We’ve discussed NFTs (non-fungible tokens) in our articles before, and in the process, we’ve learned many things, for example:
- The term “non-fungible” means not easily interchangeable;
- An NFT has been described as a unique digital asset that’s authenticated using blockchain technology.
- NFTs can comprise of digital artwork, photos, videos, GIFs, music, and concert tickets.
- NFTs are sold on blockchain-backed marketplaces like Opensea and Nifty Gateway, with payment being made by way of cryptocurrency.
- Everyone’s invited: we once wrote about a 12-year-old boy who created a series of pixelated artworks called Weird Whales, which he managed to sell for an impressive GBP290,000.
IP offices are taking note
For a while, it’s felt as though NFTs were completely unregulated. However, two of the major IP offices, the European Intellectual Property Office (“EUIPO”) and the US Patent and Trademark Office (“USPTO”) are now stepping in and issuing guidelines and undertaking investigations in regard to NFTs.
The European Intellectual Property Office (EUIPO)
EUIPO released a notification that makes the point that they receive many trade mark applications that seek protection for “virtual goods” and “non-fungible tokens”. It says that the office’s approach is as follows:
- Virtual goods are classified the same way as digital content or images and classified in class 9 of NICE classification. This shows that it won’t be sufficient for a trade mark applicant to file for the term “virtual goods”, instead it will need to specify the content to which the virtual goods relate. The office recommends the use of terms like “downloadable virtual goods, namely virtual clothing”.
- As for services relating to virtual goods, the EUIPO recommends that these be classified in line with the established principles relating to the classification of services.
The office has invited parties to comment on these suggestions on or before 3 October 2022.
Clarify discussed this topic at a recent IP forum. During the first of three blog series, the discussion focused on “The Future of IP in the metaverse” and aimed to unfold the IP ownership of the new virtual assets. A few points to note from the discussions:
- At this stage, the primary method of protection is trade marks. However, the challenge is that these virtual assets in the metaverse could be images, video content, and something that is not static.
- Over time, the preferred route of protection may move away from trade marks, and possibly focus on copyright.
- In line with the EUIPO’s notification, the forum identified a significant increase in the number of new trade mark applications in class 9, which indicates an interest in the virtual world. The forum also highlighted the fact that NFTs may not “neatly fit” into the current classes of the NICE Classification.
- Lastly, the forum also discussed the monitoring and enforcement of brand owners’ rights. They specifically mentioned that brand owners may find it challenging to “takedown” domain names as the virtual world continues to iterate and mature.
US Patent and Trademark Office (USPTO)
The USPTO and the US Copyright Office will undertake a wide-ranging investigation into NFTs. This is on the instruction of the Judiciary Sub-committee on Intellectual Property.
The point of the investigation is to reach an understanding of “how NFTs fit into the world of intellectual property rights”, including what those rights look like today and how they may evolve in the future. The instruction makes the point that “NFTs are already in global use today and their adoption continues to grow since their relatively recent introduction.” It makes the further point that NFTs are already “found in nearly all spheres – from academia to entertainment to medicine, art and beyond”.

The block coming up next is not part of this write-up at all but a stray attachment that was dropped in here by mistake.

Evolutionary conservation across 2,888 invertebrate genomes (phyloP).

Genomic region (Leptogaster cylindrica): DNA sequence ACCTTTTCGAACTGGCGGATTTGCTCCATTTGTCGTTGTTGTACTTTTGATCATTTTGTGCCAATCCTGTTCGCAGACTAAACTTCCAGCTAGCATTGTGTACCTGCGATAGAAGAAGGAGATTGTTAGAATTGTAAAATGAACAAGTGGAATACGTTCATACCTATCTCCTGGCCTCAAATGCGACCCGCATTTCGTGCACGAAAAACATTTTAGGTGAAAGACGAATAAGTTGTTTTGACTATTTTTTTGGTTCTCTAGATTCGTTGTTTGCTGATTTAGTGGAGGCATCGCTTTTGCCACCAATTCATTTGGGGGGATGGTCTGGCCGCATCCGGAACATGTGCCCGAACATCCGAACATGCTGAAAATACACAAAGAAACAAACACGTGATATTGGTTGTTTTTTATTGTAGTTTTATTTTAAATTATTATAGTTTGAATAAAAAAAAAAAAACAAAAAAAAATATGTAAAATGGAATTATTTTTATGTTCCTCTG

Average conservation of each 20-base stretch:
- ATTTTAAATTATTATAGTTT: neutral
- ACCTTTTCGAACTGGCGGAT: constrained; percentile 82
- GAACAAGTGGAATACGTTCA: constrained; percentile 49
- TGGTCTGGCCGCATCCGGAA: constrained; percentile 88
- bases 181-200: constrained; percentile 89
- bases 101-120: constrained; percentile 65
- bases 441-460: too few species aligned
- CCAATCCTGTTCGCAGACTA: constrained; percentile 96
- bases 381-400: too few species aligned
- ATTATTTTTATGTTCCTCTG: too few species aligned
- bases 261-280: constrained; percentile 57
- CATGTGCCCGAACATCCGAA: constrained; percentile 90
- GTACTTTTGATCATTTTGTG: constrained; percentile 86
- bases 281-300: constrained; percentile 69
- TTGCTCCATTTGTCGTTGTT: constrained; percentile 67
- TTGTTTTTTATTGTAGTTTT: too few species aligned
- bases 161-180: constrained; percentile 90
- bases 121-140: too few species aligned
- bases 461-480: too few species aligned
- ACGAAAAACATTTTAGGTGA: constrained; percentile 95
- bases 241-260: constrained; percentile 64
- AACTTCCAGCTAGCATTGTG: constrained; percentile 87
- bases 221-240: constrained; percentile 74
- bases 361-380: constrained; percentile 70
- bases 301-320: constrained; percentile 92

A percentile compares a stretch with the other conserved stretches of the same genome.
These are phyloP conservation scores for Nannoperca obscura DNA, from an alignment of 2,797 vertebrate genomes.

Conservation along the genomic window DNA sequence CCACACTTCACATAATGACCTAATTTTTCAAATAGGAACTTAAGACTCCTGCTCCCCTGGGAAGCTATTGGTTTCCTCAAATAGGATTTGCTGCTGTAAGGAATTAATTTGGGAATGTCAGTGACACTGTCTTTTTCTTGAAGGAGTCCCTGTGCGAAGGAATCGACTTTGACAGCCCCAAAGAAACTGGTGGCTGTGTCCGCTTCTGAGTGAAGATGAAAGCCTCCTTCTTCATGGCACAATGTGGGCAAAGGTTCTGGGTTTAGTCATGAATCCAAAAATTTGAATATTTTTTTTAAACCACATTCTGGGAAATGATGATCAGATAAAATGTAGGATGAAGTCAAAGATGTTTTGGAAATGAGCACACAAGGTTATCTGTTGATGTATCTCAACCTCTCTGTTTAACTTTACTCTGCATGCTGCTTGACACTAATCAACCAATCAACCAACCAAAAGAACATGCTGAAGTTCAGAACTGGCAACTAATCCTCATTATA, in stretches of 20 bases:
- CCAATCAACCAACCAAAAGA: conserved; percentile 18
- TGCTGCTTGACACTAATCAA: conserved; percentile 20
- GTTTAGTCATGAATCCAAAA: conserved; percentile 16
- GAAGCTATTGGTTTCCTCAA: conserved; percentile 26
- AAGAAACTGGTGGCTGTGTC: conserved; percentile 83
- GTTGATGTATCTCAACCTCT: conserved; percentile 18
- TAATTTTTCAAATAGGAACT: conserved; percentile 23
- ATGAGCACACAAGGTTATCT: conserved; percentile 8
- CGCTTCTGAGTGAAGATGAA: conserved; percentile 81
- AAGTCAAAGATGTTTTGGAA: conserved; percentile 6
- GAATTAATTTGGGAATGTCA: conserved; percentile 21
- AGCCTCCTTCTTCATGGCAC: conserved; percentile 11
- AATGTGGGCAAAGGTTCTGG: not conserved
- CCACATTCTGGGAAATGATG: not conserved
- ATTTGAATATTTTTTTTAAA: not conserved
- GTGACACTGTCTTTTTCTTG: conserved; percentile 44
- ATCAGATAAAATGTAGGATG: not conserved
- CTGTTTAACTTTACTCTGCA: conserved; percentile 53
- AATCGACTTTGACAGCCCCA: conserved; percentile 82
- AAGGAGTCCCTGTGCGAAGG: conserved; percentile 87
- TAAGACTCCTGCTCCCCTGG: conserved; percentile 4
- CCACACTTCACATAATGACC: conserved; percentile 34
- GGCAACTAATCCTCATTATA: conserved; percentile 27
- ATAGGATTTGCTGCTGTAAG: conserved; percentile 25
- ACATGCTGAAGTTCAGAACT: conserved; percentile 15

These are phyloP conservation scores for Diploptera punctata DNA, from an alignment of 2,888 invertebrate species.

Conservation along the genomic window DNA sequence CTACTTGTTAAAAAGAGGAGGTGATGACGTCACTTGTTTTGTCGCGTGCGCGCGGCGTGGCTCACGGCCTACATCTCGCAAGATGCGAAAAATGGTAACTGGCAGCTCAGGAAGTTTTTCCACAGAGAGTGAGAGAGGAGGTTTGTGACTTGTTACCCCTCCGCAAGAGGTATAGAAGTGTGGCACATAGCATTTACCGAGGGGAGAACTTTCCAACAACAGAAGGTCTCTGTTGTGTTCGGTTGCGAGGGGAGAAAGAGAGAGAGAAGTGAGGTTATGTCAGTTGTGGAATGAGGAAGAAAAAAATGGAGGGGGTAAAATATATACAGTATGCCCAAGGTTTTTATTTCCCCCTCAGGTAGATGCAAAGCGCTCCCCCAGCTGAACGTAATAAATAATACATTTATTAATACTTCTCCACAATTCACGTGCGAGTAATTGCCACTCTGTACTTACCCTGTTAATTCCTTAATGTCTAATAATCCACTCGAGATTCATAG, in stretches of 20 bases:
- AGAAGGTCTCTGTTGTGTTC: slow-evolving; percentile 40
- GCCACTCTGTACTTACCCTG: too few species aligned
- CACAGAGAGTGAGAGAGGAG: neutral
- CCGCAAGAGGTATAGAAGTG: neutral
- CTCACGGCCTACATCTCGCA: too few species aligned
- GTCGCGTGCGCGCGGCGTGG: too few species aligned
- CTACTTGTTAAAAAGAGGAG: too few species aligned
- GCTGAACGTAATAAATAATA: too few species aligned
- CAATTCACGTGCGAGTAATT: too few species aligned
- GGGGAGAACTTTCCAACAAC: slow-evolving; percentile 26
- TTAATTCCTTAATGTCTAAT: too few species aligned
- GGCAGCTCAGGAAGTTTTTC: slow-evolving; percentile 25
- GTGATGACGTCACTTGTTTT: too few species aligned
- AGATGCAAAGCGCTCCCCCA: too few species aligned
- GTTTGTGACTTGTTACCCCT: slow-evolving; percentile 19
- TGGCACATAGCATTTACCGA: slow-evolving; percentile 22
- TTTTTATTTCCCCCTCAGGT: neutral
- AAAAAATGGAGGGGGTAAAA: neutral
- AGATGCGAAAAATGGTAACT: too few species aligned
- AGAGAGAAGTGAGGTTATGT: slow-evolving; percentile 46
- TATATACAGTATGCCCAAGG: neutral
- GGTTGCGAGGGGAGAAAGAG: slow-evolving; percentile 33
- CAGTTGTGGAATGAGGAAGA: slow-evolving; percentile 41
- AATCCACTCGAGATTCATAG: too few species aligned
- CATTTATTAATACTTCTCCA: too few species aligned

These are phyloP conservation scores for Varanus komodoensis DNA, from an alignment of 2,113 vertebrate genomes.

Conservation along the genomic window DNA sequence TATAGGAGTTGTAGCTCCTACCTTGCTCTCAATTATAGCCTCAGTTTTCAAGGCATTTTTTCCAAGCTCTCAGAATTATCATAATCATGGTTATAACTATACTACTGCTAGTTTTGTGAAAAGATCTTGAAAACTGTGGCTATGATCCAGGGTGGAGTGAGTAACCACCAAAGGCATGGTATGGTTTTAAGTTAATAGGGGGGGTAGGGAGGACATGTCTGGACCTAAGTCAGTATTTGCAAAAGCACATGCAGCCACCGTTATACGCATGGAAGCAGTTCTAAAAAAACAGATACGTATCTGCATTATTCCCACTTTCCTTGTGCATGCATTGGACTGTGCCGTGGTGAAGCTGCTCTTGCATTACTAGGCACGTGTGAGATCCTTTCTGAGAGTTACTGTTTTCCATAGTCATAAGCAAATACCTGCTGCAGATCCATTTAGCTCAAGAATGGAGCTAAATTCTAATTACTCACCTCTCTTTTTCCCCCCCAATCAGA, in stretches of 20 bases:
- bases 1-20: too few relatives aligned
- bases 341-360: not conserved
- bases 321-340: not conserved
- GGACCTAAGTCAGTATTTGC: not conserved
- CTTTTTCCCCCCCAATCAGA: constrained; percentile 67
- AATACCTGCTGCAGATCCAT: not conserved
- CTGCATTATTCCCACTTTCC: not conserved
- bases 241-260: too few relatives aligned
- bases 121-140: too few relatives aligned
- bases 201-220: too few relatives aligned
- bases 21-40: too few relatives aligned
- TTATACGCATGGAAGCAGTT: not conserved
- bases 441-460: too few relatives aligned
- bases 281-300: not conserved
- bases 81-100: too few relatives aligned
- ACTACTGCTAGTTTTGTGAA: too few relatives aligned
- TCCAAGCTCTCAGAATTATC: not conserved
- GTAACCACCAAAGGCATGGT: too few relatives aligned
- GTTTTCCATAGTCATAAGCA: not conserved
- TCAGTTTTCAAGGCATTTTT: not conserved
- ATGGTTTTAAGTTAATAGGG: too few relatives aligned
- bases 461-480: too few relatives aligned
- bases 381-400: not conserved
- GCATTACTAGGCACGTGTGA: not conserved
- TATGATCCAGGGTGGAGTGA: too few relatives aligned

The brief sets out a non-exhaustive list of issues that the sub-committee feels need consideration. Here are a few:
- What are the current and potential applications of NFTs and their respective IP and IP-related challenges?
- With regards to current and potential future applications of NFTs:
- How do transfers of rights apply? How does the transfer of an NFT impact the IP rights in the associated asset?
- How do licensing rights apply? If, and how can, IP rights in the associated asset, be licensed in an NFT context?
- In what way does infringement apply? What is the potential infringement analysis where an NFT is associated with an asset covered by third-party IP? Or where the underlying asset associated with an NFT is owned by the NFT creator and infringed by another?
- What IP protection can be afforded to the NFT creator? What if the NFT creator is a different person or entity from the creator of the associated asset?
There’s more. There’s a recognition on the part of the authorities that things move fast, and that “as technology, creativity and business models continue to evolve at an incredibly rapid pace, there will likely be new issues to consider” by this time next year.
References to court cases
Interestingly, the instruction from the judiciary subcommittee also mentions a number of the court cases that we have discussed in our previous articles, cases which the instruction says are “shedding light on the IP and IP-related challenges at play in this space”. They mention the following cases:
- Miramax v Tarantinothe case where Miramax sued Quentin Tarantino, the director of the film pulp fictionfor issuing and planning to sell seven NFTs of previously unknown clips from the film.
- The where Hermes sued Mason Rothschild for trade mark infringement and dilution. This case relates to the trade mark Birkin and, more particularly, the fact that Rothschild is marketing digital assets under the name Metabirkins. Rothschild claims that this is merely a “playful abstraction”, whereas Hermes claims that it will suffer serious harm.
Given the fact that this is unchartered territory, it’s good to see that the authorities are taking a real interest.